In war, some tactics work and others don’t. Some tactics are very satisfying to our human desires for power or revenge, but actually hurt the cause for which the tactic is nominally carried out. Two significant mistakes on the part of the rebels appeared this week, ahead of US government deliberations whether to arm the rebels.
The first is the Syrian rebel shelling of Shi’ite villages in Lebanon in retaliation for Hezbollah involvement in Syria (reported in the bottom half of this NYT article). While it is all too natural to want to strike back at those who have wounded you or killed the people you care about, I do not see how this tactic will do anything but mobilize greater Hezbollah involvement in Syria on the side of the regime. In an age before rockets, when fighting was more local and attacks could be repulsed, then a sensible tactic to draw an enemy away from a location was to attack a place they cared about more, so that they would race to protect the second place and abandon the first. But with indiscriminate rocket fire, if Hezbollah fighters were still in Shi’ite towns in Lebanon, they would not be able to protect anyone there. No doubt the Syrian rebels are hoping to discourage further Hezbollah attacks on the theory that any attack from Hezbollah will result in further attacks on the Hezbollah fighters’ families. I suspect the Hezbollah fighters will view these attacks, even apart from the personal desire for revenge stirred up by casualties, as further evidence that they need to support the Assad regime against rebel groups that would shell their villages and kill their families. This tactic is more likely to confirm Hezbollah involvement than diminish it.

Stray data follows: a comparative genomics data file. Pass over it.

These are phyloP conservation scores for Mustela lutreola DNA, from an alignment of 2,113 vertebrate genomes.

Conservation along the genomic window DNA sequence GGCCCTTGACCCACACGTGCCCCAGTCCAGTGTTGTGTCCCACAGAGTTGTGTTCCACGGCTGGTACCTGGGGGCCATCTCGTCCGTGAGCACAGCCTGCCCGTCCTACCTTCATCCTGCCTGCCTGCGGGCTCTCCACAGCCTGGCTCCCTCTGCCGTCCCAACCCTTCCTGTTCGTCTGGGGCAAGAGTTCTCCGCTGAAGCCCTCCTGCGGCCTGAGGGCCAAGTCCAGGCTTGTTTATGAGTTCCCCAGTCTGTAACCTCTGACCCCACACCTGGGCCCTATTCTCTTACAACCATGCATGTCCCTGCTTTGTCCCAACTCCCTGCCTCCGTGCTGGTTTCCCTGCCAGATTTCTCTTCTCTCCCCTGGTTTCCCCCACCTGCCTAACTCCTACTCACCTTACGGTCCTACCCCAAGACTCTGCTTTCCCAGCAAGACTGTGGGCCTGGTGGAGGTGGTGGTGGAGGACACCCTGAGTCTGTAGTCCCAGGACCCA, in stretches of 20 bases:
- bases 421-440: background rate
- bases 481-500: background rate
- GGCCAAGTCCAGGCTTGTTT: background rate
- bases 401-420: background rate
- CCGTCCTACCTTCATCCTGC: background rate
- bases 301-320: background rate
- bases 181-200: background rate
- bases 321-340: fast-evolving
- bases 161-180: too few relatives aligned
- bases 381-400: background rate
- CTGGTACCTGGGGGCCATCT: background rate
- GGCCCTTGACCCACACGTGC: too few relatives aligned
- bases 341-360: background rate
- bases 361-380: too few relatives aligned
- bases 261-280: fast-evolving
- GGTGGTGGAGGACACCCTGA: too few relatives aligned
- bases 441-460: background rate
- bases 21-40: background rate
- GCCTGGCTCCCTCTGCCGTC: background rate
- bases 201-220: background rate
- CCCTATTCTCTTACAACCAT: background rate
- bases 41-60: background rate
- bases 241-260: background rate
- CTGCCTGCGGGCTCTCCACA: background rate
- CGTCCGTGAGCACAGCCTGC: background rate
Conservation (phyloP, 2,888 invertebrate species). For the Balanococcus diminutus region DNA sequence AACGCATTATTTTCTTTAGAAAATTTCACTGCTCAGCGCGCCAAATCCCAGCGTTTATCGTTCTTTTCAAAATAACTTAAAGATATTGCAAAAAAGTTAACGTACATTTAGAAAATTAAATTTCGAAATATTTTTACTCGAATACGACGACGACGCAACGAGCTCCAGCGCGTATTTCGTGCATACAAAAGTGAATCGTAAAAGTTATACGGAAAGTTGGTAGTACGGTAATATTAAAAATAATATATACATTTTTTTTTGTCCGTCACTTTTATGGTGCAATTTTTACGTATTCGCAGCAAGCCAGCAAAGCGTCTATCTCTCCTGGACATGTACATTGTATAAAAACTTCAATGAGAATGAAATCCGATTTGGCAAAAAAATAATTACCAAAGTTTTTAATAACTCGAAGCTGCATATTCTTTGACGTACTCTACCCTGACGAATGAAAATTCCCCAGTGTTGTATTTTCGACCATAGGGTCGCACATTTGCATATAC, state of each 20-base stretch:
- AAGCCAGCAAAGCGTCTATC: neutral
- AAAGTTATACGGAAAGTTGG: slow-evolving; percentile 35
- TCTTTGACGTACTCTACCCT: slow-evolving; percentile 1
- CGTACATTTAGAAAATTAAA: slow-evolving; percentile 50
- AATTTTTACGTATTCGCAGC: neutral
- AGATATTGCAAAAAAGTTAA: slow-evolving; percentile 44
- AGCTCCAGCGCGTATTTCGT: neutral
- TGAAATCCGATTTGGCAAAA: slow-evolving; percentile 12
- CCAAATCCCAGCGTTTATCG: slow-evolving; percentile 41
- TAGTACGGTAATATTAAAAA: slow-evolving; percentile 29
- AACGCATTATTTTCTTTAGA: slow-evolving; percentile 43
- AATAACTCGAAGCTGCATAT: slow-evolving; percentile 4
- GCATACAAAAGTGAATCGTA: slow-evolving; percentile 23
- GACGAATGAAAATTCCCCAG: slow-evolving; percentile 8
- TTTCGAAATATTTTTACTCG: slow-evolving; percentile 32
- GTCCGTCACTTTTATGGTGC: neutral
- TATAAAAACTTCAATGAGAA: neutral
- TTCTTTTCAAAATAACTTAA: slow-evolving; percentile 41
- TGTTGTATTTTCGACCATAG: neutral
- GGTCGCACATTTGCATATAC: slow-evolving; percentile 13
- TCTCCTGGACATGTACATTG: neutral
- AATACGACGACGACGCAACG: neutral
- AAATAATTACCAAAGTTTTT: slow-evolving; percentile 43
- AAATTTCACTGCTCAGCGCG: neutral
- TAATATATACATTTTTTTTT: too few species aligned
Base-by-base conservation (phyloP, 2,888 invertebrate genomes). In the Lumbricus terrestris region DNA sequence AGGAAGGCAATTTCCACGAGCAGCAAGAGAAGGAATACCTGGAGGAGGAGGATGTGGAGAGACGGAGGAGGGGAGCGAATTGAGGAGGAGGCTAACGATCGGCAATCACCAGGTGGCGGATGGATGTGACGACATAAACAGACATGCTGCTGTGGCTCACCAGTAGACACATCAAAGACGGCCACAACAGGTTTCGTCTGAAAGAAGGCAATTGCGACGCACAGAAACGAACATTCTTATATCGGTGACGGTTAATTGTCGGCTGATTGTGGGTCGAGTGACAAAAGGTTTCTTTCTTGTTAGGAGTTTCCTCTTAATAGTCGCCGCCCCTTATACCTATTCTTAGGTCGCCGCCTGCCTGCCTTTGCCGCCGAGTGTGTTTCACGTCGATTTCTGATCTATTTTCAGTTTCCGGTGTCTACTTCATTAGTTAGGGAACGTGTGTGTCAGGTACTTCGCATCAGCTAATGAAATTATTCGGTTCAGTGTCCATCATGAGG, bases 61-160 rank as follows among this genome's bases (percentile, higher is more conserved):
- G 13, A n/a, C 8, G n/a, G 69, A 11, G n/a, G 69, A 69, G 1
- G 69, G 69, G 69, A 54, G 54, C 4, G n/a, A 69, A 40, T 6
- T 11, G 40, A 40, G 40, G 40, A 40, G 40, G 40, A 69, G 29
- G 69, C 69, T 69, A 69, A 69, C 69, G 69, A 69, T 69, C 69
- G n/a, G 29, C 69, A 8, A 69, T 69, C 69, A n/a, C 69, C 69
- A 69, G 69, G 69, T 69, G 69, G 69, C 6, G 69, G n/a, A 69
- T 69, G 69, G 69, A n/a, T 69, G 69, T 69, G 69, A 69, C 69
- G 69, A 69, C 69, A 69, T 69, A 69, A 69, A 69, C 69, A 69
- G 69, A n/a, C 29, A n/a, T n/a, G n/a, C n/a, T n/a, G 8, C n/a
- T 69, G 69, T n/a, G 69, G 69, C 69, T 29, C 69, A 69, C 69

The other rebel misstep comes from Aleppo, where jihadi rebels abducted, tortured, and then publicly executed a fifteen-year-old boy for blasphemy against Muhammad. (The Telegraph reported that the particular group was the Islamic State of Iraq, while al-Jazeera (Arabic) blamed the execution on Jabhat al-Nusra. Both groups are affiliated with al-Qa’ida, and according to al-Jazeera the leader of the Islamic State of Iraq declared the two groups unilaterally merged, until overruled a few days ago by al-Qa’ida’s top leader Ayman al-Zawahiri.) Al-Jazeera (English) reported that the alleged “blasphemy” occurred in a phrase commonly used in colloquial Syrian Arabic, and that the executioners were mostly composed of foreign fighters speaking other dialects. While one can understand the religious reasoning that goes into this decision, it is also easy to see that criminalizing a local idiom (on pain of death) will quickly breed widespread popular resentment, and executing a fifteen-year-old boy will make parents with younger children wary of the group. After last week’s re-capture of al-Qusayr by the regime, everyone is expecting a regime battle for Aleppo in the near future, and this summary abduction, torture, and execution will make the populace of Aleppo much less inclined to support the jihadi rebels during that battle. Indeed, the execution of the teenager might provide the Assad regime with enough additional support to enable it to regain Aleppo itself. The Syrian Observatory for Human Rights described the act, as paraphrased by al-Jazeera, as “a gift to the regime of Syrian President Bashar al-Assad,” and that is what it is.
Both the loyalists and the rebels in Syria have committed innumerable criminal acts during the war, in an attempt to capitalize on Machiavelli‘s famous dictum in The Prince that rulers can rule through fear or through love, but it is “safer” and easier to rule through fear. Perhaps the Syrian Civil War is giving the lie to the Renaissance Italian political theorist.